A Kaleidoscope of Flatworms by Andrew Podzorski
A Kaleidoscope of Flatworms
by Andrew Podzorski
Much is written about Raja Ampat as a centre of diversity for fish and corals, but it doesn’t end there. In some 38 years of diving, I have never seen such a variety of brightly coloured flatworms as in Raja Ampat. They range in form from the small brown circular plaques of the aceol turbellarians that can completely cover soft and hard corals, through to the 4cm wide and 25 cm long Pseudobiceros gratus, the frilly margined Maiazoon orsaki, to the many nudibranch mimics.
Their bright colours serve to warn predators of the powerful nerve toxins, similar to ciguatera, present in many species. This is one reason why the flamboyant species are often seen during the day.
Although primarily predators, feeding variously on sessile ascidians, bryozoans, worms, molluscs, the acoel flatworms have symbiotic algae.
They are very difficult to collect as the slightest contact with them will tear their fragile paper thin bodies, and preservation techniques are special. This means that taxonomic research proceeds more slowly than with vertebrates or crustaceans, and the chance of finding undescribed species is high. Photographs are important in identifying species as their colour patterns and forms are important for identifying the larger species.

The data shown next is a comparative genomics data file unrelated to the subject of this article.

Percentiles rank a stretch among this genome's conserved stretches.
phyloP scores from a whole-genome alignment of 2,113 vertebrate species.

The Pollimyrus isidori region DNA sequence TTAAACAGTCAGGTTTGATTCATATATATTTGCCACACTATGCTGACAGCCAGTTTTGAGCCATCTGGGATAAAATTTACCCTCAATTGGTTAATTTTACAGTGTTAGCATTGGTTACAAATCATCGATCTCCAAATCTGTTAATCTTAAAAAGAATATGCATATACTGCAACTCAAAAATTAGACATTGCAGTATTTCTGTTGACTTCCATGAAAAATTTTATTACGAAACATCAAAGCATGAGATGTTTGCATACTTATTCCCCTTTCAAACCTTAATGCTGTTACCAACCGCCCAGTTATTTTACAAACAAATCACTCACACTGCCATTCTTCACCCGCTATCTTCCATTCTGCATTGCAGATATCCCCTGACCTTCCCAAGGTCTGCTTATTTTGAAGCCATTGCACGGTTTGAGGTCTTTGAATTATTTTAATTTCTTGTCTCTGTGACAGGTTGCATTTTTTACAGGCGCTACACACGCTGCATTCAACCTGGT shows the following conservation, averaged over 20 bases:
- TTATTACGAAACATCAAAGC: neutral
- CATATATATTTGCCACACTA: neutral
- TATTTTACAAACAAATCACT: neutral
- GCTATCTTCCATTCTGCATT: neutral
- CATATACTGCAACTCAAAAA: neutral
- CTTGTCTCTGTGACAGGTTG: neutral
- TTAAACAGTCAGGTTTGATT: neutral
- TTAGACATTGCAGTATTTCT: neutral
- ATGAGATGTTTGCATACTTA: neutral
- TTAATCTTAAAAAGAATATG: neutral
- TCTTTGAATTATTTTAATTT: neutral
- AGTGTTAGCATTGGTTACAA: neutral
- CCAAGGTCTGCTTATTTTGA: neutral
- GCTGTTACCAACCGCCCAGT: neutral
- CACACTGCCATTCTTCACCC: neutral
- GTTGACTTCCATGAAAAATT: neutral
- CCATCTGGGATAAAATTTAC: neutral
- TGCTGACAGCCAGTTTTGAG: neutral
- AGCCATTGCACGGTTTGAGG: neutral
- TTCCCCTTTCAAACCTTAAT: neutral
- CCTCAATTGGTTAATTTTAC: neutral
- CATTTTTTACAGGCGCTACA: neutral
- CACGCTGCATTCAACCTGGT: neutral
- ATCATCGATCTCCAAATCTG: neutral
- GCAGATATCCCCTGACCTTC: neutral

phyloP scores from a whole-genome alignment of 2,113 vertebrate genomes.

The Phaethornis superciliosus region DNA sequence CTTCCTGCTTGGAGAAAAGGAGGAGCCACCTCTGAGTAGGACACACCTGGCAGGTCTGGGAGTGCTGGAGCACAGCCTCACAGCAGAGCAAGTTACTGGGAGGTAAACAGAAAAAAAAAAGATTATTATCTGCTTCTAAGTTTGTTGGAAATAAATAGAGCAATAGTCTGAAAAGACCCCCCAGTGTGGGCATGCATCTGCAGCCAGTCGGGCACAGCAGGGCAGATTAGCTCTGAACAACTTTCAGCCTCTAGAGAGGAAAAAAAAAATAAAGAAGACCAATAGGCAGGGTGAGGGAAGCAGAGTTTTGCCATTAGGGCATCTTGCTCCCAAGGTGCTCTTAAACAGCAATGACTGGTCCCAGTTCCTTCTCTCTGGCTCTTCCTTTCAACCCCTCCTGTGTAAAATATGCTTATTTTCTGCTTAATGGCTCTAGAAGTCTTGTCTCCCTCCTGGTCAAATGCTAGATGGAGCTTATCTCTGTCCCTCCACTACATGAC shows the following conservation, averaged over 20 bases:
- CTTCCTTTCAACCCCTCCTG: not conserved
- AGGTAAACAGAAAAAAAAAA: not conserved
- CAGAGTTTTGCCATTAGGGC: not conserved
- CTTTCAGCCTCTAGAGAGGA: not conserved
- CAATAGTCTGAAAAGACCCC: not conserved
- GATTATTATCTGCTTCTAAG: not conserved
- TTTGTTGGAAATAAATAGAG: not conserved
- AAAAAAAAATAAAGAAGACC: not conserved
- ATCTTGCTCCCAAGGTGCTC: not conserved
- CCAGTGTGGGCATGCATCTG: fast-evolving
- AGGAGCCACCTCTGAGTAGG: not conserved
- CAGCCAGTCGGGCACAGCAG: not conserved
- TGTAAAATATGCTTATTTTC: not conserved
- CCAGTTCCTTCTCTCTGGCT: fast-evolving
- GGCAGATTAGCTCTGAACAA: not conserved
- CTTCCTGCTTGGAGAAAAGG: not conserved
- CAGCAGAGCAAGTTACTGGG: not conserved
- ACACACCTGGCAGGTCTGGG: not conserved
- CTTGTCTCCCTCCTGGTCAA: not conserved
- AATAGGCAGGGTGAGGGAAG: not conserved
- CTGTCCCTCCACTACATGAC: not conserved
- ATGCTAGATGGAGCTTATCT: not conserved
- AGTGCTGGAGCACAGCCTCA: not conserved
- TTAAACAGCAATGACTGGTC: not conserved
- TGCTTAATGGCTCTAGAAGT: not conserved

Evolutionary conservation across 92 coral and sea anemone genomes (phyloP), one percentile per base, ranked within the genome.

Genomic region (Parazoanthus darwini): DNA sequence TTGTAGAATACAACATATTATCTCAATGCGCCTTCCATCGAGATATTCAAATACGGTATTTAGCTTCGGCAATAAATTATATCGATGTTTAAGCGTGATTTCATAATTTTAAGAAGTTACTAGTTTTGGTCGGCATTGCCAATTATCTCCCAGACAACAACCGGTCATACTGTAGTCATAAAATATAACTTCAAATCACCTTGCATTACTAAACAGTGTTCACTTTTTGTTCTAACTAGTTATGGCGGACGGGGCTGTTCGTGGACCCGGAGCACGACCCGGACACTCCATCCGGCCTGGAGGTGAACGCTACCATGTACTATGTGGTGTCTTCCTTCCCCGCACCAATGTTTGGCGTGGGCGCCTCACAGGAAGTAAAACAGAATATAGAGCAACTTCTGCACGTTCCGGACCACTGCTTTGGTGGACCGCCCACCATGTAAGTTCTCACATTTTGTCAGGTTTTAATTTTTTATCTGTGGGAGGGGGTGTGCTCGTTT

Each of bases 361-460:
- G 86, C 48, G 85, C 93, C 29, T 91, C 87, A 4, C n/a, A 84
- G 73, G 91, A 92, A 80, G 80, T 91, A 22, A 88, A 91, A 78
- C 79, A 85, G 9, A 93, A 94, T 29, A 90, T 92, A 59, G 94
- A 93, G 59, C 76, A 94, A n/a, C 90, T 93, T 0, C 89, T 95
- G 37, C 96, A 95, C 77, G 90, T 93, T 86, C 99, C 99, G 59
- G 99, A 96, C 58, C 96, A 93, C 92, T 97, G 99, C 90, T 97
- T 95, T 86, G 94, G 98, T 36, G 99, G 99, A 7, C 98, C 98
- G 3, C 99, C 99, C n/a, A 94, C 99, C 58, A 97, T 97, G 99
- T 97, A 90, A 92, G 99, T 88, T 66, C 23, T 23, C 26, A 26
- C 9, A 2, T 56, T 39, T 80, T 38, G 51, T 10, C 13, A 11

In Raja Ampat, they are found in all habitats, but if you dive The Passage and can drag yourself away from the sunbeams in the cavern, and from the thrill of the current, hug the bottom and look around. You may find some interesting surprises!
Born in 1953 on the east coast of Scotland, Andrew Podzorski’s passion for the nature started at four years old. Graduating in botanical taxonomy from Edinburgh, Reading and the University of the West Indies, he researched and published on maritime lichens, African orchids and tropical diatoms. Five years were spent organising scientific expeditions to Malaysia, Sabah, Java, the Philippines, Saudi Arabia, Namibia and Madagascar.
His burning interest in diving was awoken in Jamaica in 1977, and the first underwater photographs taken in 1979. Now specialising in super macro photography, he uses images to highlight species diversity and conservation issues.
To view more of Andrew’s work visit: www.reef-rainforest.de